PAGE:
Even though the year 2013 has already began, the tragic school shooting in Newtown, Connecticut is still fresh. Now many people, including myself, have opined to one degree or another on how to curb the violence. While I am not for the wholesale ban on gun ownership in America, I have already spoken out in a blog for better regulations on gun ownership and restrictions on assault weapons. I also want to go on record and say based on my understanding of Romans 13:1-5 that I believe the government has God-ordained authority to employ armed security/police forces in public places, including schools, as a means of protection and crime prevention.
Having said all of that, I believe we are still missing the bigger issue. I maintain that the problem of violence is “neither a lack of gun-control nor a lack of well-armed citizens” (see this blog). Rather, the problem of violence is a spiritual issue that lies deep within our hearts and it’s a problem that we as a whole society own.
However, I want to push harder on this to and say that the problem of violence is exasperated because we live in a culture of violence. That is, I sadly surmise, violence has become part of the American cultural ethos and for the most part, the cultural ethos of American Christianity too! It’s not just the violent crimes that take place (and thankfully are on the decline), violence is part of the daily rhetoric and entertainment. Even in the political process, militaristic violence is so easily championed as an expedient that we can hardly envision a way of life without violence. And when we appeal to common sense or conventional wisdom as the rationale for such violence, it only seems to suggest that we have subconsciously convinced ourselves that violence is natural to creation rather than a departure from God’s creative-redemptive intent.
America needs the church to be what the church alone can be!
So when it comes to a response to the problem of violence, the loudest voice is that which calls for more arms. In fact, from where I sit this voice has great support from many Christians, something I regard as gospel failure. The American society already has enough voices advocating for more arms, so the last thing society needs is the voice of the church lending support to this cause. Though likely not so welcomed, what America needs from the church is for the church to be what the church alone is called to be and that is to be the voice of the gospel that exemplifies forgiveness, love, peace-making, and reconciliation. This is for the church to do what it is admonished to do in scripture and put off the old, putting on the new self instead, including a new mindset, and speak truthfully as one body (cf. Eph 4:22-25).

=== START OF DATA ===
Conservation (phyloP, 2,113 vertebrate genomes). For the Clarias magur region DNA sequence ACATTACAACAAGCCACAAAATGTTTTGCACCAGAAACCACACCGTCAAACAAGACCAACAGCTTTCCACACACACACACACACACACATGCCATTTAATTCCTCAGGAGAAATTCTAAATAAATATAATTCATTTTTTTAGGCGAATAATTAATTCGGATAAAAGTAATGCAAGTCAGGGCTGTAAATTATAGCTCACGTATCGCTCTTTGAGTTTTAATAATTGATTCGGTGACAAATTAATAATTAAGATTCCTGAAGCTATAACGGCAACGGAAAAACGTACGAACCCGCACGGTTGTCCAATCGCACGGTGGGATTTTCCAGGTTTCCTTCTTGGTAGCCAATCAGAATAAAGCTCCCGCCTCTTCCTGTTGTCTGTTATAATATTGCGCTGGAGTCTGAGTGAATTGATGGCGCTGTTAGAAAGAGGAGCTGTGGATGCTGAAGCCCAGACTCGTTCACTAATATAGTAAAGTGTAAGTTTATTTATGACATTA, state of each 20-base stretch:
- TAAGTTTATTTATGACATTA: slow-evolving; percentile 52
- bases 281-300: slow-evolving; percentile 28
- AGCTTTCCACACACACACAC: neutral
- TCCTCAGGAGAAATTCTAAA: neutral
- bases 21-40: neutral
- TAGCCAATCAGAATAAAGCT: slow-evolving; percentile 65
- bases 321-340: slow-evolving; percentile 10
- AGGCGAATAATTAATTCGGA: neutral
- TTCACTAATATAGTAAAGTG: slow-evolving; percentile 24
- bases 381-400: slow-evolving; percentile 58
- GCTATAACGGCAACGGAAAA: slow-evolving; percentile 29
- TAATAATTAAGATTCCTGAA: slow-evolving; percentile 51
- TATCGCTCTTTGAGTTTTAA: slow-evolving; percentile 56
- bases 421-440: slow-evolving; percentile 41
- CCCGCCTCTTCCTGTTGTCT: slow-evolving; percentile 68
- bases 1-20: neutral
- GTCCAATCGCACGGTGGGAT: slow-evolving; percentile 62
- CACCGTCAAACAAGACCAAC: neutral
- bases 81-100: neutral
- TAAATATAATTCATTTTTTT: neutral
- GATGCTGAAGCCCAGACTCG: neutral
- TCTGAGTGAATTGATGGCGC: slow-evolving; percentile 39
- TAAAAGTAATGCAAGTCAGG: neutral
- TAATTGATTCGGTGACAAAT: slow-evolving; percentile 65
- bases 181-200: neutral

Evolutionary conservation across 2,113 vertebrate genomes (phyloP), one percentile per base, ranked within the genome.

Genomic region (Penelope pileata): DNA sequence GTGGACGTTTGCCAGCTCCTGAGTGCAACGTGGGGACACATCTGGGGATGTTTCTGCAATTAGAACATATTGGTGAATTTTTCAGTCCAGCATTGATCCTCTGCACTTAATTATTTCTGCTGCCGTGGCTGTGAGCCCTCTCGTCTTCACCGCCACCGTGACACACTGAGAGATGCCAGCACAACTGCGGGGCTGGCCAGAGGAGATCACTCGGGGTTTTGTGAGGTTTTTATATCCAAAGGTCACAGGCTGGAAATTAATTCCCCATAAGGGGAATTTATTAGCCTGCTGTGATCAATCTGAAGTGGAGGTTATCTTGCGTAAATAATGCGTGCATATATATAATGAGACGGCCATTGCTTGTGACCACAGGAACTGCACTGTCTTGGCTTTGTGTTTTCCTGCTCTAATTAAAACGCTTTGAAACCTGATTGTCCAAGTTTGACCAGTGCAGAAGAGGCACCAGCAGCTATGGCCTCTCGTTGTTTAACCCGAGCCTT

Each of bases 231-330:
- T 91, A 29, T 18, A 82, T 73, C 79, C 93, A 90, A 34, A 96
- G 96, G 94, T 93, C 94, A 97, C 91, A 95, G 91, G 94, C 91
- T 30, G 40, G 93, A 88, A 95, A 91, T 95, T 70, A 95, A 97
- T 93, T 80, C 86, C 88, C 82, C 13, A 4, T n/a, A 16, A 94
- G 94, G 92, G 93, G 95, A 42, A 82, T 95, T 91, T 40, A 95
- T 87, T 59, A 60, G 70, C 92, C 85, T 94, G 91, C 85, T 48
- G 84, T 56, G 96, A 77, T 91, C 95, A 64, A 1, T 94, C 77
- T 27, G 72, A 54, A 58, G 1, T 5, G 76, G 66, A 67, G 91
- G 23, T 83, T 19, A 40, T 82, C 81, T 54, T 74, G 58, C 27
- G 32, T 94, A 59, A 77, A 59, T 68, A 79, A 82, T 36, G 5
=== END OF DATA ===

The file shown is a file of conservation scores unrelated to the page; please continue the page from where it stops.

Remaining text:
Back on October 2, 2006, Americans, myself included, were horrified to learn that a gunman entered an Amish school near the city of Lancaster, Pennsylvania, killing five children before killing himself. However, in this case, the Amish Christians responded by speaking as all Christians should in the wake of such mayhem. That is, rather than advocating for a violent resolution, they advocated with the voice of gospel-wisdom. Ironically, this garnered a sentimental response from many Americans (and a book about the story titled Amish Grace). But what if the Amish response was the normative response of all Christians?
What if the overwhelming response of Christians to tragedies like Newtown, Aurora, Fort Hood, Columbine, etc… was to be a voice promoting forgiveness, love, peace, and reconciliation, leaving the rest of Americans to be the advocates of violence if they so choose? Too many Christians seem too eager to dismiss such a forgiving, loving, peace-making, reconciling response as impractical but has such a response ever really given such a chance? More importantly, does the church have the faith to patiently wait for God too work in such a response? The church does still believe that God works through the message of the cross, despite how foolish or offensive it may be to the society at large?
Like I’ve said earlier, I am not opposed to the state exercising its right to place armed security in schools and other public places. But what if society heard from Christians — in conversations, Facebook chats, etc… — the same response the Amish offered to a mass shooting? How might that begin to change society’s ethos of violence? How many potential future mass shooters might that disarm? After all, there is more than one way to stop bad people with guns and it’s called the way of Jesus, the gospel way, the way of forgiving, loving, peace-making, and reconciling! How many mad gunmen will it stop is something we will never know unless and until such a response is given a chance. But then again, to give that a chance requires the church, from the recesses of deep faith, to echo the voice of truth rather than the voice of American culture.